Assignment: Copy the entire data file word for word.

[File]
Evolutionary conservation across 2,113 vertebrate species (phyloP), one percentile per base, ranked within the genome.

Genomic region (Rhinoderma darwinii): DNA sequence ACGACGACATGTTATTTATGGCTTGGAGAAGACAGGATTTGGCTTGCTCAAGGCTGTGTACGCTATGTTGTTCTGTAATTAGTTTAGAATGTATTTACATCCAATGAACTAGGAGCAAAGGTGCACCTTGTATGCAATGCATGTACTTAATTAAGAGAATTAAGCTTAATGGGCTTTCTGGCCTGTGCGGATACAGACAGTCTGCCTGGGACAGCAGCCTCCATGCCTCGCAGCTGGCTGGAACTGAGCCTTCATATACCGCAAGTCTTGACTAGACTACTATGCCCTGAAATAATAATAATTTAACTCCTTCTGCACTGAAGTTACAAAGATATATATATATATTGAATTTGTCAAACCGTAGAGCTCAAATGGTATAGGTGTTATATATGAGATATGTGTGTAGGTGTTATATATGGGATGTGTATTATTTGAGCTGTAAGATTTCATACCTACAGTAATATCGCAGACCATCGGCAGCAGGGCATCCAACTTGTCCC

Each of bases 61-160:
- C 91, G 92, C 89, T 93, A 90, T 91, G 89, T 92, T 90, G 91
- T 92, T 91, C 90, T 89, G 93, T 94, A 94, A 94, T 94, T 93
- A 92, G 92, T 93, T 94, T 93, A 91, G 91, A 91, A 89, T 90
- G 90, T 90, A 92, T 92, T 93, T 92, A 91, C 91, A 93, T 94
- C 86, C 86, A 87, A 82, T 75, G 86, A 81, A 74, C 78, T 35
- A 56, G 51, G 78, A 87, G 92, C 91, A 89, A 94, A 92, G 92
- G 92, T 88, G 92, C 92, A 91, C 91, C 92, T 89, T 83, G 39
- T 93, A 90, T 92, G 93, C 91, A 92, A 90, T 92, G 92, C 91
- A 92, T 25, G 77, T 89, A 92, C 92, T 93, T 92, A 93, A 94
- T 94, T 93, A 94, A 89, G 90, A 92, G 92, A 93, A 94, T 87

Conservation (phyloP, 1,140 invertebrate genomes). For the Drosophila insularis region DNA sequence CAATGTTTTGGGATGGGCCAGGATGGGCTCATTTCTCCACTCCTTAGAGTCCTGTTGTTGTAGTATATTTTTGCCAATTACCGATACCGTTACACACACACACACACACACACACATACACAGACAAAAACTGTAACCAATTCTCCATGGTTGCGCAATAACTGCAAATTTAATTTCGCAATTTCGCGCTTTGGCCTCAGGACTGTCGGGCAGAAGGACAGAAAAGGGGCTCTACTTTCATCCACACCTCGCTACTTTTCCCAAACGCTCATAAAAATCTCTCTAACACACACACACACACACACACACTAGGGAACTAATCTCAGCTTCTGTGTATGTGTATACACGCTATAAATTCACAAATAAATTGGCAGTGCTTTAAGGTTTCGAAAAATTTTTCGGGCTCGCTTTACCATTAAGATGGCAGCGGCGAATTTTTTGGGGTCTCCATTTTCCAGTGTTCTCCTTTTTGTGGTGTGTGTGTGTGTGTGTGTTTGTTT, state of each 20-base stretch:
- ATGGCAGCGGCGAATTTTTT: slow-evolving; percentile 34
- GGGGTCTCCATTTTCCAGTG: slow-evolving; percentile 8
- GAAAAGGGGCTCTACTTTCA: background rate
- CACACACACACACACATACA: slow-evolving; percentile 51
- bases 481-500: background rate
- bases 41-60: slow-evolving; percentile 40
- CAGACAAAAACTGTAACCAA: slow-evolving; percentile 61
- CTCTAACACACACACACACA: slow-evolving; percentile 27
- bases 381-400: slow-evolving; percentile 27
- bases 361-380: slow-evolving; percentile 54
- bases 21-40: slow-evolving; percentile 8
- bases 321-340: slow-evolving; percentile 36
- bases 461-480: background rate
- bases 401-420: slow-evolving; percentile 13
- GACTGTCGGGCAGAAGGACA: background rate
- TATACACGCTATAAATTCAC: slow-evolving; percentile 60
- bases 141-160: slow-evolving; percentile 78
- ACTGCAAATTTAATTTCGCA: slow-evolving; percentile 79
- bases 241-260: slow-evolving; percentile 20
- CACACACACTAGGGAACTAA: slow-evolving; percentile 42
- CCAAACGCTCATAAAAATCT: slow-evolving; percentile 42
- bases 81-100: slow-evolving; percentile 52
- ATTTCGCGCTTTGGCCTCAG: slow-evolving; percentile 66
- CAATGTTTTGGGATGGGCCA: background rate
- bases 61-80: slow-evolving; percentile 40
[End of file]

Evolutionary conservation across 2,113 vertebrate species (phyloP), one percentile per base, ranked within the genome.

Genomic region (Rhinoderma darwinii): DNA sequence ACGACGACATGTTATTTATGGCTTGGAGAAGACAGGATTTGGCTTGCTCAAGGCTGTGTACGCTATGTTGTTCTGTAATTAGTTTAGAATGTATTTACATCCAATGAACTAGGAGCAAAGGTGCACCTTGTATGCAATGCATGTACTTAATTAAGAGAATTAAGCTTAATGGGCTTTCTGGCCTGTGCGGATACAGACAGTCTGCCTGGGACAGCAGCCTCCATGCCTCGCAGCTGGCTGGAACTGAGCCTTCATATACCGCAAGTCTTGACTAGACTACTATGCCCTGAAATAATAATAATTTAACTCCTTCTGCACTGAAGTTACAAAGATATATATATATATTGAATTTGTCAAACCGTAGAGCTCAAATGGTATAGGTGTTATATATGAGATATGTGTGTAGGTGTTATATATGGGATGTGTATTATTTGAGCTGTAAGATTTCATACCTACAGTAATATCGCAGACCATCGGCAGCAGGGCATCCAACTTGTCCC

Each of bases 61-160:
- C 91, G 92, C 89, T 93, A 90, T 91, G 89, T 92, T 90, G 91
- T 92, T 91, C 90, T 89, G 93, T 94, A 94, A 94, T 94, T 93
- A 92, G 92, T 93, T 94, T 93, A 91, G 91, A 91, A 89, T 90
- G 90, T 90, A 92, T 92, T 93, T 92, A 91, C 91, A 93, T 94
- C 86, C 86, A 87, A 82, T 75, G 86, A 81, A 74, C 78, T 35
- A 56, G 51, G 78, A 87, G 92, C 91, A 89, A 94, A 92, G 92
- G 92, T 88, G 92, C 92, A 91, C 91, C 92, T 89, T 83, G 39
- T 93, A 90, T 92, G 93, C 91, A 92, A 90, T 92, G 92, C 91
- A 92, T 25, G 77, T 89, A 92, C 92, T 93, T 92, A 93, A 94
- T 94, T 93, A 94, A 89, G 90, A 92, G 92, A 93, A 94, T 87

Conservation (phyloP, 1,140 invertebrate genomes). For the Drosophila insularis region DNA sequence CAATGTTTTGGGATGGGCCAGGATGGGCTCATTTCTCCACTCCTTAGAGTCCTGTTGTTGTAGTATATTTTTGCCAATTACCGATACCGTTACACACACACACACACACACACACATACACAGACAAAAACTGTAACCAATTCTCCATGGTTGCGCAATAACTGCAAATTTAATTTCGCAATTTCGCGCTTTGGCCTCAGGACTGTCGGGCAGAAGGACAGAAAAGGGGCTCTACTTTCATCCACACCTCGCTACTTTTCCCAAACGCTCATAAAAATCTCTCTAACACACACACACACACACACACACTAGGGAACTAATCTCAGCTTCTGTGTATGTGTATACACGCTATAAATTCACAAATAAATTGGCAGTGCTTTAAGGTTTCGAAAAATTTTTCGGGCTCGCTTTACCATTAAGATGGCAGCGGCGAATTTTTTGGGGTCTCCATTTTCCAGTGTTCTCCTTTTTGTGGTGTGTGTGTGTGTGTGTGTTTGTTT, state of each 20-base stretch:
- ATGGCAGCGGCGAATTTTTT: slow-evolving; percentile 34
- GGGGTCTCCATTTTCCAGTG: slow-evolving; percentile 8
- GAAAAGGGGCTCTACTTTCA: background rate
- CACACACACACACACATACA: slow-evolving; percentile 51
- bases 481-500: background rate
- bases 41-60: slow-evolving; percentile 40
- CAGACAAAAACTGTAACCAA: slow-evolving; percentile 61
- CTCTAACACACACACACACA: slow-evolving; percentile 27
- bases 381-400: slow-evolving; percentile 27
- bases 361-380: slow-evolving; percentile 54
- bases 21-40: slow-evolving; percentile 8
- bases 321-340: slow-evolving; percentile 36
- bases 461-480: background rate
- bases 401-420: slow-evolving; percentile 13
- GACTGTCGGGCAGAAGGACA: background rate
- TATACACGCTATAAATTCAC: slow-evolving; percentile 60
- bases 141-160: slow-evolving; percentile 78
- ACTGCAAATTTAATTTCGCA: slow-evolving; percentile 79
- bases 241-260: slow-evolving; percentile 20
- CACACACACTAGGGAACTAA: slow-evolving; percentile 42
- CCAAACGCTCATAAAAATCT: slow-evolving; percentile 42
- bases 81-100: slow-evolving; percentile 52
- ATTTCGCGCTTTGGCCTCAG: slow-evolving; percentile 66
- CAATGTTTTGGGATGGGCCA: background rate
- bases 61-80: slow-evolving; percentile 40